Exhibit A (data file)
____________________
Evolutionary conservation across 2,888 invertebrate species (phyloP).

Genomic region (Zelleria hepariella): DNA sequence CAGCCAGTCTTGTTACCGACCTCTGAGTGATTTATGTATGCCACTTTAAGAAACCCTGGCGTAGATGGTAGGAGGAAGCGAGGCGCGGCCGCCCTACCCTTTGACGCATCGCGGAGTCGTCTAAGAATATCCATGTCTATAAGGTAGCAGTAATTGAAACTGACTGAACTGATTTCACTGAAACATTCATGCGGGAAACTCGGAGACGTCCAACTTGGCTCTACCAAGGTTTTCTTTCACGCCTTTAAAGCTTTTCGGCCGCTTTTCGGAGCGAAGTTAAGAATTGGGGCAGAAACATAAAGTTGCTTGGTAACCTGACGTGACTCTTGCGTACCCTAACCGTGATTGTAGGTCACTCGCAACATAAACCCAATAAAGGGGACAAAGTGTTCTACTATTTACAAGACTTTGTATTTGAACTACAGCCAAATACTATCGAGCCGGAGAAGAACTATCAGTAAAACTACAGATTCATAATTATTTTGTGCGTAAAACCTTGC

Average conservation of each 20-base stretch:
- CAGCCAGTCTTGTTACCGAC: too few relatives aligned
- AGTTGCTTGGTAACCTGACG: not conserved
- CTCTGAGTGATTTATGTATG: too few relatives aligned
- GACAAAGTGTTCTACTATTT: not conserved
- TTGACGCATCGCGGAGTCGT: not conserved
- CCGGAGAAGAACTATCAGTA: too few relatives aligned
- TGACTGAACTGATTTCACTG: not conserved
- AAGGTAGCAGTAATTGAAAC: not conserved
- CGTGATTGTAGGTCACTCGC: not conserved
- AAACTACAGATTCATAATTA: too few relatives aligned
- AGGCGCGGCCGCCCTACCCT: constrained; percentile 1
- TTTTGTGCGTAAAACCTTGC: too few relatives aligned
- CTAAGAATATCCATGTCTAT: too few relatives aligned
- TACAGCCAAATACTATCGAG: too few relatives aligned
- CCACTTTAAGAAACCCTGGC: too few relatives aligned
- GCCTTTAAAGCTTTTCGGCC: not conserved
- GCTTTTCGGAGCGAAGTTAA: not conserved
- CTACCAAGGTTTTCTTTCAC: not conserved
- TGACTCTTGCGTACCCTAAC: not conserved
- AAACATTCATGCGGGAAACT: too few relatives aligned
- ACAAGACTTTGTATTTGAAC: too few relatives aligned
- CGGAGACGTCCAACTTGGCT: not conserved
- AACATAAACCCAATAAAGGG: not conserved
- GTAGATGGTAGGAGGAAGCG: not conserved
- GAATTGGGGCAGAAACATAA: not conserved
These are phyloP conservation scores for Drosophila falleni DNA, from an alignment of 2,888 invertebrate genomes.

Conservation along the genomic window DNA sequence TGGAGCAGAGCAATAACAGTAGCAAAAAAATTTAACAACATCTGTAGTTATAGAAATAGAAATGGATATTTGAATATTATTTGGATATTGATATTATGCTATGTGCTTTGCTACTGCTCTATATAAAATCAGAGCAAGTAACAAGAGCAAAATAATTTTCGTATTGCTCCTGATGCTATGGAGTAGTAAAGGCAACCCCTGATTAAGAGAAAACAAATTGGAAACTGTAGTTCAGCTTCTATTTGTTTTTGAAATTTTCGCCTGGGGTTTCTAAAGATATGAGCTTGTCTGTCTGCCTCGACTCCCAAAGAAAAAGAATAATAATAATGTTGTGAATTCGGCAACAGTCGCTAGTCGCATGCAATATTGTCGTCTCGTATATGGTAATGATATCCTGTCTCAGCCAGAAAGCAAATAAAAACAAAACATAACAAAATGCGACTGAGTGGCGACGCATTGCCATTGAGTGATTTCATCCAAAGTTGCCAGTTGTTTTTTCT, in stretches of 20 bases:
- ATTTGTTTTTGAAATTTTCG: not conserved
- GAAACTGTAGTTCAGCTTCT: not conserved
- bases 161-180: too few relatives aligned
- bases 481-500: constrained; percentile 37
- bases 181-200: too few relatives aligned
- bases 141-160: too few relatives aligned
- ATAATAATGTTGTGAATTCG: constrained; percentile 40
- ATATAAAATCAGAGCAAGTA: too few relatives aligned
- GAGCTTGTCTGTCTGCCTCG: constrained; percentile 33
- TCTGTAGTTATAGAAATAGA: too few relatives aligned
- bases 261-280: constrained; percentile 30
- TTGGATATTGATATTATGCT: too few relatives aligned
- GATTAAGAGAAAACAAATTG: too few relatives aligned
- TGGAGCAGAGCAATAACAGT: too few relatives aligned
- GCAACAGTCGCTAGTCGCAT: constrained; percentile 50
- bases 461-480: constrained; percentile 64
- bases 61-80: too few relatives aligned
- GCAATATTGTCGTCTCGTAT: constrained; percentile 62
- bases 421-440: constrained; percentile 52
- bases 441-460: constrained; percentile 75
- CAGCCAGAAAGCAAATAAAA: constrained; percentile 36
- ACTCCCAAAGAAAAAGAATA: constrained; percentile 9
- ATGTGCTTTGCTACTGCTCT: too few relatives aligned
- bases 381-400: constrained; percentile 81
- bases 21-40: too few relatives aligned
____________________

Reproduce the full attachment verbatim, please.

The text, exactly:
Evolutionary conservation across 2,888 invertebrate species (phyloP).

Genomic region (Zelleria hepariella): DNA sequence CAGCCAGTCTTGTTACCGACCTCTGAGTGATTTATGTATGCCACTTTAAGAAACCCTGGCGTAGATGGTAGGAGGAAGCGAGGCGCGGCCGCCCTACCCTTTGACGCATCGCGGAGTCGTCTAAGAATATCCATGTCTATAAGGTAGCAGTAATTGAAACTGACTGAACTGATTTCACTGAAACATTCATGCGGGAAACTCGGAGACGTCCAACTTGGCTCTACCAAGGTTTTCTTTCACGCCTTTAAAGCTTTTCGGCCGCTTTTCGGAGCGAAGTTAAGAATTGGGGCAGAAACATAAAGTTGCTTGGTAACCTGACGTGACTCTTGCGTACCCTAACCGTGATTGTAGGTCACTCGCAACATAAACCCAATAAAGGGGACAAAGTGTTCTACTATTTACAAGACTTTGTATTTGAACTACAGCCAAATACTATCGAGCCGGAGAAGAACTATCAGTAAAACTACAGATTCATAATTATTTTGTGCGTAAAACCTTGC

Average conservation of each 20-base stretch:
- CAGCCAGTCTTGTTACCGAC: too few relatives aligned
- AGTTGCTTGGTAACCTGACG: not conserved
- CTCTGAGTGATTTATGTATG: too few relatives aligned
- GACAAAGTGTTCTACTATTT: not conserved
- TTGACGCATCGCGGAGTCGT: not conserved
- CCGGAGAAGAACTATCAGTA: too few relatives aligned
- TGACTGAACTGATTTCACTG: not conserved
- AAGGTAGCAGTAATTGAAAC: not conserved
- CGTGATTGTAGGTCACTCGC: not conserved
- AAACTACAGATTCATAATTA: too few relatives aligned
- AGGCGCGGCCGCCCTACCCT: constrained; percentile 1
- TTTTGTGCGTAAAACCTTGC: too few relatives aligned
- CTAAGAATATCCATGTCTAT: too few relatives aligned
- TACAGCCAAATACTATCGAG: too few relatives aligned
- CCACTTTAAGAAACCCTGGC: too few relatives aligned
- GCCTTTAAAGCTTTTCGGCC: not conserved
- GCTTTTCGGAGCGAAGTTAA: not conserved
- CTACCAAGGTTTTCTTTCAC: not conserved
- TGACTCTTGCGTACCCTAAC: not conserved
- AAACATTCATGCGGGAAACT: too few relatives aligned
- ACAAGACTTTGTATTTGAAC: too few relatives aligned
- CGGAGACGTCCAACTTGGCT: not conserved
- AACATAAACCCAATAAAGGG: not conserved
- GTAGATGGTAGGAGGAAGCG: not conserved
- GAATTGGGGCAGAAACATAA: not conserved
These are phyloP conservation scores for Drosophila falleni DNA, from an alignment of 2,888 invertebrate genomes.

Conservation along the genomic window DNA sequence TGGAGCAGAGCAATAACAGTAGCAAAAAAATTTAACAACATCTGTAGTTATAGAAATAGAAATGGATATTTGAATATTATTTGGATATTGATATTATGCTATGTGCTTTGCTACTGCTCTATATAAAATCAGAGCAAGTAACAAGAGCAAAATAATTTTCGTATTGCTCCTGATGCTATGGAGTAGTAAAGGCAACCCCTGATTAAGAGAAAACAAATTGGAAACTGTAGTTCAGCTTCTATTTGTTTTTGAAATTTTCGCCTGGGGTTTCTAAAGATATGAGCTTGTCTGTCTGCCTCGACTCCCAAAGAAAAAGAATAATAATAATGTTGTGAATTCGGCAACAGTCGCTAGTCGCATGCAATATTGTCGTCTCGTATATGGTAATGATATCCTGTCTCAGCCAGAAAGCAAATAAAAACAAAACATAACAAAATGCGACTGAGTGGCGACGCATTGCCATTGAGTGATTTCATCCAAAGTTGCCAGTTGTTTTTTCT, in stretches of 20 bases:
- ATTTGTTTTTGAAATTTTCG: not conserved
- GAAACTGTAGTTCAGCTTCT: not conserved
- bases 161-180: too few relatives aligned
- bases 481-500: constrained; percentile 37
- bases 181-200: too few relatives aligned
- bases 141-160: too few relatives aligned
- ATAATAATGTTGTGAATTCG: constrained; percentile 40
- ATATAAAATCAGAGCAAGTA: too few relatives aligned
- GAGCTTGTCTGTCTGCCTCG: constrained; percentile 33
- TCTGTAGTTATAGAAATAGA: too few relatives aligned
- bases 261-280: constrained; percentile 30
- TTGGATATTGATATTATGCT: too few relatives aligned
- GATTAAGAGAAAACAAATTG: too few relatives aligned
- TGGAGCAGAGCAATAACAGT: too few relatives aligned
- GCAACAGTCGCTAGTCGCAT: constrained; percentile 50
- bases 461-480: constrained; percentile 64
- bases 61-80: too few relatives aligned
- GCAATATTGTCGTCTCGTAT: constrained; percentile 62
- bases 421-440: constrained; percentile 52
- bases 441-460: constrained; percentile 75
- CAGCCAGAAAGCAAATAAAA: constrained; percentile 36
- ACTCCCAAAGAAAAAGAATA: constrained; percentile 9
- ATGTGCTTTGCTACTGCTCT: too few relatives aligned
- bases 381-400: constrained; percentile 81
- bases 21-40: too few relatives aligned